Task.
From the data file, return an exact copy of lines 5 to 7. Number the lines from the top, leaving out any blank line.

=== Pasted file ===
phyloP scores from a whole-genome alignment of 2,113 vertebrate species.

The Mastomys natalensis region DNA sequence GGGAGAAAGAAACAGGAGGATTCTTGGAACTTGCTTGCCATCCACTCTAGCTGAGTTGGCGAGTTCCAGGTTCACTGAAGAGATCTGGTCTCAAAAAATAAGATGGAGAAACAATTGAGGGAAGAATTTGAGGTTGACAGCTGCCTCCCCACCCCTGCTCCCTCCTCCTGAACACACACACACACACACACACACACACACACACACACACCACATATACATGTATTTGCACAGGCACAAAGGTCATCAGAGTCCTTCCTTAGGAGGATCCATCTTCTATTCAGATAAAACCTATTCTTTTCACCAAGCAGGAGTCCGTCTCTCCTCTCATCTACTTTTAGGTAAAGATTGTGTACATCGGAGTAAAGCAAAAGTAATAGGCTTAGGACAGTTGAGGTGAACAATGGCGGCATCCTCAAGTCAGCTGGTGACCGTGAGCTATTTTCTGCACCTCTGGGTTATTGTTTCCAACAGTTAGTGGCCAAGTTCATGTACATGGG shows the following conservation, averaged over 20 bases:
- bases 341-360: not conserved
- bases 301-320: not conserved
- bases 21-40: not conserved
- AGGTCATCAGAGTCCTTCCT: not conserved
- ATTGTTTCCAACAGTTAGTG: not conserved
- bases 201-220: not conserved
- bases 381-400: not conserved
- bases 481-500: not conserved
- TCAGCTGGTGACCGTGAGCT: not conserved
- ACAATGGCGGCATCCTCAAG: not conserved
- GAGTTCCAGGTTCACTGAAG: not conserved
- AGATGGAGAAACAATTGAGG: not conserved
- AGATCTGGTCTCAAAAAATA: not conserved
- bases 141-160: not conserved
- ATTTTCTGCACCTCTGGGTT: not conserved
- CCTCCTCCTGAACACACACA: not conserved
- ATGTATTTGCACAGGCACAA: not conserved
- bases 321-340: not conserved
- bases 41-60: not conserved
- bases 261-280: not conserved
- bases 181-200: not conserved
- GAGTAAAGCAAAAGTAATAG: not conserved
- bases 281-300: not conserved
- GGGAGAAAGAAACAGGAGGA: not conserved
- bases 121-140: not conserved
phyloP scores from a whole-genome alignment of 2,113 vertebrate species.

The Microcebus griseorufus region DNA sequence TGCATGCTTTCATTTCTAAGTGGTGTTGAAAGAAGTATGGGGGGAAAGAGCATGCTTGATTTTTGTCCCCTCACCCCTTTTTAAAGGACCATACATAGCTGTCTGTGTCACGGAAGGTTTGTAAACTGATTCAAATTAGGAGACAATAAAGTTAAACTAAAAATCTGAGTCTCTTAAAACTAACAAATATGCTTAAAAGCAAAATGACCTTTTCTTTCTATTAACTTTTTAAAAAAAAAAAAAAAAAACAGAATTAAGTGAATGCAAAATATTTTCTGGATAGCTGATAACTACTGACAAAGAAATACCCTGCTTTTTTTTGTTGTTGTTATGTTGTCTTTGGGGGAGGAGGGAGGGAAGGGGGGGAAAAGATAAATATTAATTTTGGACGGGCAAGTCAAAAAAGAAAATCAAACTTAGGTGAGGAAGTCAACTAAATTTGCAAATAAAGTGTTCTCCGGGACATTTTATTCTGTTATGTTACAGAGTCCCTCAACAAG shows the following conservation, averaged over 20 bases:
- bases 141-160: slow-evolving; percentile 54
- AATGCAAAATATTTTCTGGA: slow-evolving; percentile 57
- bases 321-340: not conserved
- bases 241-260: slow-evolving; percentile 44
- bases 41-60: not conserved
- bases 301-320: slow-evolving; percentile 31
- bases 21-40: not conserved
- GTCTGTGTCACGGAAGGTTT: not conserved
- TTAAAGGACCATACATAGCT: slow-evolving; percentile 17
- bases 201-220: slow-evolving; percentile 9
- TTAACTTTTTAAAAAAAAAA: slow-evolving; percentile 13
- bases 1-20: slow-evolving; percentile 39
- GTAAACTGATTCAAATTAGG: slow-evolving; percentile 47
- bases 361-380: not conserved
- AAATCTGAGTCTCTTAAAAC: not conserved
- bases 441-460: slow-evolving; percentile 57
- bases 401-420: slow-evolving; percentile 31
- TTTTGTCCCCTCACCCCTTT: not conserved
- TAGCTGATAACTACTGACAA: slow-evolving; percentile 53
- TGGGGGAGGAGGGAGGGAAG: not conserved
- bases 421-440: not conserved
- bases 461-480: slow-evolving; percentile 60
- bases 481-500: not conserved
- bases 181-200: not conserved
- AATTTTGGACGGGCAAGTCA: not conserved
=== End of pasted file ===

- bases 21-40: not conserved
- AGGTCATCAGAGTCCTTCCT: not conserved
- ATTGTTTCCAACAGTTAGTG: not conserved